Six weeks in, friends started telling me I looked taller (and I’m already five foot ten) and commenting on my posture. My pants started fitting differently. My low belly looked flatter. I was now running on an elliptical at the gym and found I didn’t need to hold on to anything; I was “running” from my core, arms and legs felt loose and fluid. And I started to remember that I’d broken my left foot as a kid, and began to notice that I had less flexibility in that foot. A lightbulb went off: I’d been running flat footed on the left side, and likely that combined with excess body weight, probably contributed to my stress fracture.  Then May came and it was week 15 of the teaching term and someone asked me if I had any Advil and I realized my “stash” of pills—which I normally started taking around week 6 due to the neck and back pain of carrying so many books and papers—was empty, because I hadn’t ever filled it that semester. I hadn’t had a tension headache since the fall, when before they’d been once or twice a week.

Suddenly, I noticed that I was able to hook a shoulder bag on my right side. Before when I tried to switch sides, my bag always slipped off, like my shoulder on that side sloped down differently (it had).  I started noticing how I favored my right side while sleeping and began retraining myself to get comfortable on my left side. I now sleep comfortably on both sides, and also my back and belly. And there were stupid little moments of happiness finding balance on one leg while taking off pants, or on the train playing at not holding on to the germ-laden poles, or starting to wipe out on an icy patch and finding I could recover before hitting the ground.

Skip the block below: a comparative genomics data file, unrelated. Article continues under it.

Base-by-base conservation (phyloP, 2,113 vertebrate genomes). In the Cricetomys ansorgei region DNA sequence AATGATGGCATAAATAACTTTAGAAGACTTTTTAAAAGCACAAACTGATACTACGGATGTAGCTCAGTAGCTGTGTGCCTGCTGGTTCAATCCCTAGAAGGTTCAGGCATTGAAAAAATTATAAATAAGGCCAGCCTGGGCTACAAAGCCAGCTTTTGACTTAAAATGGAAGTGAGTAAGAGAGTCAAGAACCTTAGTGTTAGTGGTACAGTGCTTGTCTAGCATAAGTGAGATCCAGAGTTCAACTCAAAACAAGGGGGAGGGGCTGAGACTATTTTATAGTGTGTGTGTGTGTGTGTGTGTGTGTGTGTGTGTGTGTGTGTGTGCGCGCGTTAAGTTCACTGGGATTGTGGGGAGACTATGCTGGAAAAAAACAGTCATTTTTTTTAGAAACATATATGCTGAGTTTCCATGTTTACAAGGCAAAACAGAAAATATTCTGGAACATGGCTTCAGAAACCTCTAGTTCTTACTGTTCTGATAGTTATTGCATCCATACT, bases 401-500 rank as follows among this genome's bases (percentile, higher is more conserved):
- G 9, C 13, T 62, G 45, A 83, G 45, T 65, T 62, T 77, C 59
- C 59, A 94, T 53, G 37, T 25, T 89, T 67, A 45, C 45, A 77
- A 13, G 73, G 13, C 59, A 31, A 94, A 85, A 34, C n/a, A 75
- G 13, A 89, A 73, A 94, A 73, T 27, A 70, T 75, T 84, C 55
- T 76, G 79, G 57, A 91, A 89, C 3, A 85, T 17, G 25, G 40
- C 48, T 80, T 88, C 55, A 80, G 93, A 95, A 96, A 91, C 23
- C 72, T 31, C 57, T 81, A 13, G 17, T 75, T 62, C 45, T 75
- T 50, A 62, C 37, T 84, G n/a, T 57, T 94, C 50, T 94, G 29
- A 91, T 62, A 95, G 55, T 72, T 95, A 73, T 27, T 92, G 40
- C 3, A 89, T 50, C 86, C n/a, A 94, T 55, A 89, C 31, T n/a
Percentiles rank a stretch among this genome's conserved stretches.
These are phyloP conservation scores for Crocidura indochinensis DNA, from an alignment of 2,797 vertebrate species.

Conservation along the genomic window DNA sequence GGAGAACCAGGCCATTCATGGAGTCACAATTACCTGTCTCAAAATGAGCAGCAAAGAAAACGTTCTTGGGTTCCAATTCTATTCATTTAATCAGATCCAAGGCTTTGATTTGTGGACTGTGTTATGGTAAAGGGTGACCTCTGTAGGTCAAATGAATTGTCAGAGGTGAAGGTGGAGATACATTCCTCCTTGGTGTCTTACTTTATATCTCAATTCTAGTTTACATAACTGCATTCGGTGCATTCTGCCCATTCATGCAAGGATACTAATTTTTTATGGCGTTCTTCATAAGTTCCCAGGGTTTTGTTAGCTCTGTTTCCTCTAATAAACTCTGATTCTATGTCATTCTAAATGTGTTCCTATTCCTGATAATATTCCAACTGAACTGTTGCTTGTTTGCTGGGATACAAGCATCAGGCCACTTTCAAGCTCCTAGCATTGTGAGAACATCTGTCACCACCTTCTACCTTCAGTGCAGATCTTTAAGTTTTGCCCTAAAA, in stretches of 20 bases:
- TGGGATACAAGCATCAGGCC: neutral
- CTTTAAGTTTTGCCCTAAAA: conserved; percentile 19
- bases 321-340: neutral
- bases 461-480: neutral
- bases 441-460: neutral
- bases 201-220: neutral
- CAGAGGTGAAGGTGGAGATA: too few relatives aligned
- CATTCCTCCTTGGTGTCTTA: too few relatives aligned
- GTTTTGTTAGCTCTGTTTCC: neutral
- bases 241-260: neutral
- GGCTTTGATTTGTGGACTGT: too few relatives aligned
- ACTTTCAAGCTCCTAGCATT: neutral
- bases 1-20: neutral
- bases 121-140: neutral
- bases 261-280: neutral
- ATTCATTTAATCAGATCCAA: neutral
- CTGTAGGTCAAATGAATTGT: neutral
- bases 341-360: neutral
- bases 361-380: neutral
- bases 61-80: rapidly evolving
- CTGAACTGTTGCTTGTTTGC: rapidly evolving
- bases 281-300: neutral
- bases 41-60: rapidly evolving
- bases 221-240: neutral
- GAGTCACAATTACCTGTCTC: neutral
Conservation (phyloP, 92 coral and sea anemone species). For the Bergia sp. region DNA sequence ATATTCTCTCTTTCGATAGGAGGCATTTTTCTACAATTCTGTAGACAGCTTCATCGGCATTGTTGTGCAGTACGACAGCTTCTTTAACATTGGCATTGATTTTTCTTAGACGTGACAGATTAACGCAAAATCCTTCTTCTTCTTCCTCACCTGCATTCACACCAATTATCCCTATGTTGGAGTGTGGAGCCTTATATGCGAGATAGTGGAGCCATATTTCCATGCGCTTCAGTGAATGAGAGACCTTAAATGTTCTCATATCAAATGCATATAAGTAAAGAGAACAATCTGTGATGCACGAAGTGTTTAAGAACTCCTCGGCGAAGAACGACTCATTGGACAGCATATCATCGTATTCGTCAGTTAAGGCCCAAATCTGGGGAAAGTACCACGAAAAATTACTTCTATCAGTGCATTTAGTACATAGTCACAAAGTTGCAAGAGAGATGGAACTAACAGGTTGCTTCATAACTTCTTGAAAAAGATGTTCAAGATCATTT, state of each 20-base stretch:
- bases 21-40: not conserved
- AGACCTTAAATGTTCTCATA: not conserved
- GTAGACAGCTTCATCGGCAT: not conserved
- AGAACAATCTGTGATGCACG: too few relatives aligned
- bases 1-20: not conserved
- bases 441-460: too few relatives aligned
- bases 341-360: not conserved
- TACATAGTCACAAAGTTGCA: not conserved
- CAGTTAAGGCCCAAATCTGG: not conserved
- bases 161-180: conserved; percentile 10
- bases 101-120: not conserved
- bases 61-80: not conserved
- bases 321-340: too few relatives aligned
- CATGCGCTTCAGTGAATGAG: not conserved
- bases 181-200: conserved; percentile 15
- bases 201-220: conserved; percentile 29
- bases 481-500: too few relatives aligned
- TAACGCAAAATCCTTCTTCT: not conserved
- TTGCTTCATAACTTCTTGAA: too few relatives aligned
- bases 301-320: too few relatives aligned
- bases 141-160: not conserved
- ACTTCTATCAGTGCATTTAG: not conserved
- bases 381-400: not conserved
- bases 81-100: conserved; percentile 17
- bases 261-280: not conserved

In May of that year, only a few months into taking Pilates I knew this was something I wanted to teach to others. I’d never been more aware of my body before, and this newfound awareness was exciting and empowering, and I wanted to help others achieve a connection with their bodies the way I was. I felt Pilates was informing all my physical activities—both the conscious ones, like running, biking, and other cardio work—and perhaps more importantly, the unconscious activities my body went through daily that often led to chronic pain and lack of energy.  I spoke with the owner of Frog Temple, Randi Whitman, about taking the following year’s certification course. “Is that crazy? I know I haven’t been practicing that long, but I know I want to teach this.” Randi looked at me seriously and said, “Yes. And no. That’s how a lot of people feel about Pilates.” She felt it was early in the development of my Pilates experience to know if I was ready for a program, but as the training didn’t start until January of 2008, I had about a year to get to the level needed to begin training. And that’s exactly what I did.

In October of 2007 I hit my goal weight, and in January of 2008 I started a yearlong training program to become a Pilates instructor. I gave up running per doctor’s orders after I tore my meniscus (same left leg), but fell in love with biking and haven’t looked back. I still love to watch the Chicago Marathon, but now I’m content to bike around the route and cheer on the runners. I may not run anymore, but I can do many other things to keep fit and healthy. And besides, if the zombie apocalypse ever does come, and the zombies run, there is no way a zombie is going to catch me on a bicycle.